Any danger from these ports?

Paul Iadonisi pri.rhl3 at
Sun Jan 9 00:35:00 UTC 2005

On Sat, 2005-01-08 at 23:00 +0000, Paul wrote:

> > 1) Allow rsa key logins only.
> > 2) Restrict by IP address, if possible.
> > 3) Restrict by username if possible.
> > 4) Run sshd on a port other than 22.
> > 5) Use port knocking if you are really paranoid.  (Though that hasn't
> >    had enough field testing to trust it as the only security measure,
> >    for sure.)
> Is there a simple to follow howto on all of these?

  Not that I know of, but here's some quickies:

1) RSA keys:
   On the any clients you want to have access to a particular server,
generate a key pair with 'ssh-keygen -t rsa'.  Then copy (via for the truly paranoid, and then eat the floppy when your
done) your ~/.ssh/ on the client to your
~/.ssh/authorized_keys on your server (or append, as appropriate).  Be
sure to 'chmod 600 ~/.ssh/authorized_keys.
   Edit /etc/ssh/sshd_config on your server and set PubkeyAuthentication
to yes and PasswordAuthentication to no.  Other things I usually change
are Protocol (2), PermitRootLogin (no), and PermitEMptyPasswords (no).
   Restart sshd on the server.
2) IP restrictions:
  I thought there was a way to put a list of IPs in
the /etc/ssh/sshd_config file, but I can't find it in the man page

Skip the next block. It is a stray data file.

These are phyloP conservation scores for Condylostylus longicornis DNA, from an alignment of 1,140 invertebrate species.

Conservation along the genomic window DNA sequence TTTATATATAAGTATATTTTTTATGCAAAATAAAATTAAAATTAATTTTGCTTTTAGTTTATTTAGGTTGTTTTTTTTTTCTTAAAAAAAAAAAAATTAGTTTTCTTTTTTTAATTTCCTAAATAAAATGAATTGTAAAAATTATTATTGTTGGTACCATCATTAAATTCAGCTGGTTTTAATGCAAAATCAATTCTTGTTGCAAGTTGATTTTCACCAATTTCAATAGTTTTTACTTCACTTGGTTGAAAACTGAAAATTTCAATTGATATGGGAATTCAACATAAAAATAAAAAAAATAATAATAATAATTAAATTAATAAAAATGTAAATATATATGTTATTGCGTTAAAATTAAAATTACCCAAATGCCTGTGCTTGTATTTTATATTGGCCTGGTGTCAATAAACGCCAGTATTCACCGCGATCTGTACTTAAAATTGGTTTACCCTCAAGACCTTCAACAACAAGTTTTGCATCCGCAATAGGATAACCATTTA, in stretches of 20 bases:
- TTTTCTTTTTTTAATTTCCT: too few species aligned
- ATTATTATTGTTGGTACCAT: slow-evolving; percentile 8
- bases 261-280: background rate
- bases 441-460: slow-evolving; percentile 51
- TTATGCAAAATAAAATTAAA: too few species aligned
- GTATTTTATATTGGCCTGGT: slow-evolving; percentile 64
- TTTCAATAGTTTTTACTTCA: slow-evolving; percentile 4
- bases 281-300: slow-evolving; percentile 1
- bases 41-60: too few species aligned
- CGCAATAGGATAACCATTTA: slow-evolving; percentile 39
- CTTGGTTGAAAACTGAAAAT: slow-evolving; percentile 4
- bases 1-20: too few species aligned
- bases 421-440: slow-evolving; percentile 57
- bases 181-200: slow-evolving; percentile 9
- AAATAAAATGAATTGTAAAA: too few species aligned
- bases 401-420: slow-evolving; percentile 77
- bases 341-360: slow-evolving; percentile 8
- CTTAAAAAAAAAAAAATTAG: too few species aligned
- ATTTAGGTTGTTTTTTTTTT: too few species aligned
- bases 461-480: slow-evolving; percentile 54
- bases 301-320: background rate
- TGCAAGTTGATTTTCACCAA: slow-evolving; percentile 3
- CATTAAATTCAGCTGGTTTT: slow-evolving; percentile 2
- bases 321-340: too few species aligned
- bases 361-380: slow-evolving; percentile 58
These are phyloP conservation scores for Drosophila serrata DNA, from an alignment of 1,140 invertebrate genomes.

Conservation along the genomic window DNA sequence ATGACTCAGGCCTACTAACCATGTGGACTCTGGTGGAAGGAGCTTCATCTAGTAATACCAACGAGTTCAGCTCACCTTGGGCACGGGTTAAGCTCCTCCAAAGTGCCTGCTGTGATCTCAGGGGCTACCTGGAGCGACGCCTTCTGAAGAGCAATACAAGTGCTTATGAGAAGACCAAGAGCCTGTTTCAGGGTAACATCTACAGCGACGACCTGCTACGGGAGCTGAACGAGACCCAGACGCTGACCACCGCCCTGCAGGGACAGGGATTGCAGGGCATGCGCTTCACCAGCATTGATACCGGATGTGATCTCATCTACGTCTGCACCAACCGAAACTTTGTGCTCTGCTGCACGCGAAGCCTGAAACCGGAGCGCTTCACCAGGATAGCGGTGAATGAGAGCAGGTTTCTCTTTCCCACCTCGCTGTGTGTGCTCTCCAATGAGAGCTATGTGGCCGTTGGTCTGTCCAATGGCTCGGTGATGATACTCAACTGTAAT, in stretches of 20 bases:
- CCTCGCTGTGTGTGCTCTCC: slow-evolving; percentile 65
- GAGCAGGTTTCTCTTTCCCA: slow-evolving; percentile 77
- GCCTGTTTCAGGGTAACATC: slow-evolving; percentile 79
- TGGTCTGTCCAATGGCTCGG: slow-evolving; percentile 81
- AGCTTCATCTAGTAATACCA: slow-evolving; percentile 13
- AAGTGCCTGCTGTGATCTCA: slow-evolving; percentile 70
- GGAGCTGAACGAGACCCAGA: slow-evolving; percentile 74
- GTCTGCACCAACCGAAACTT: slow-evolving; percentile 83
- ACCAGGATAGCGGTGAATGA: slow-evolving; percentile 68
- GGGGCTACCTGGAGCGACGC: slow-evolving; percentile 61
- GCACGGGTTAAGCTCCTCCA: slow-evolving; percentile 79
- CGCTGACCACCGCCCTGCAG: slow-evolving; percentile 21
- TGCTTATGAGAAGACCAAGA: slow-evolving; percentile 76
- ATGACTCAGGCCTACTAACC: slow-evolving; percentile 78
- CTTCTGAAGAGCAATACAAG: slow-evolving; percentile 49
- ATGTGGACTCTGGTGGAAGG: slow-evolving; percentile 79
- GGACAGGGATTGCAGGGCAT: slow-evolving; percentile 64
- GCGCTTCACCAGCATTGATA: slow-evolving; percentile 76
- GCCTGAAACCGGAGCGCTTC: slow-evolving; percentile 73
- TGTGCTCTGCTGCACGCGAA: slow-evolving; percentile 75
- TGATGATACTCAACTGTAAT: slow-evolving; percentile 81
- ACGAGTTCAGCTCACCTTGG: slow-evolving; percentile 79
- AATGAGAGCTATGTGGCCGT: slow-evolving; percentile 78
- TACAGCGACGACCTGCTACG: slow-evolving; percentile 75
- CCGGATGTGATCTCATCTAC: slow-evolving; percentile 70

anywhere.  Looks like sshd is linked with tcp_wrappers, however, so you
could just use /etc/hosts.{allow,deny} settings to set those
restrictions.  Just using iptables is also a possibility.
3) User restrictions:
  Change/add AllowUsers setting to /etc/ssh/sshd_config with a list of
allowed users.  Related options are DenyUsers, AllowGroups, and
4) Port setting:
  Change the 'Port' setting in /etc/ssh/sshd_config to something other
than 22.  1022 is a common alternative, which is a good reason to use
something *other* than 1022 :-).  Use 'ssh -p<newportnumber> <host>' to
connect to your ssh daemon after this change.
5) Do a google for "Port Knocking" :-)  Sorry, that's all I can help
with in that area.

  There are other, more paranoid settings you can change
in /etc/ssh/sshd_config, but I wouldn't go overboard.  You can make it
truly difficult for legitimate users to use your ssh daemon if you
really want to.

-Paul Iadonisi
 Senior System Administrator
 Red Hat Certified Engineer / Local Linux Lobbyist
 Ever see a penguin fly?  --  Try Linux.
 GPL all the way: Sell services, don't lease secrets

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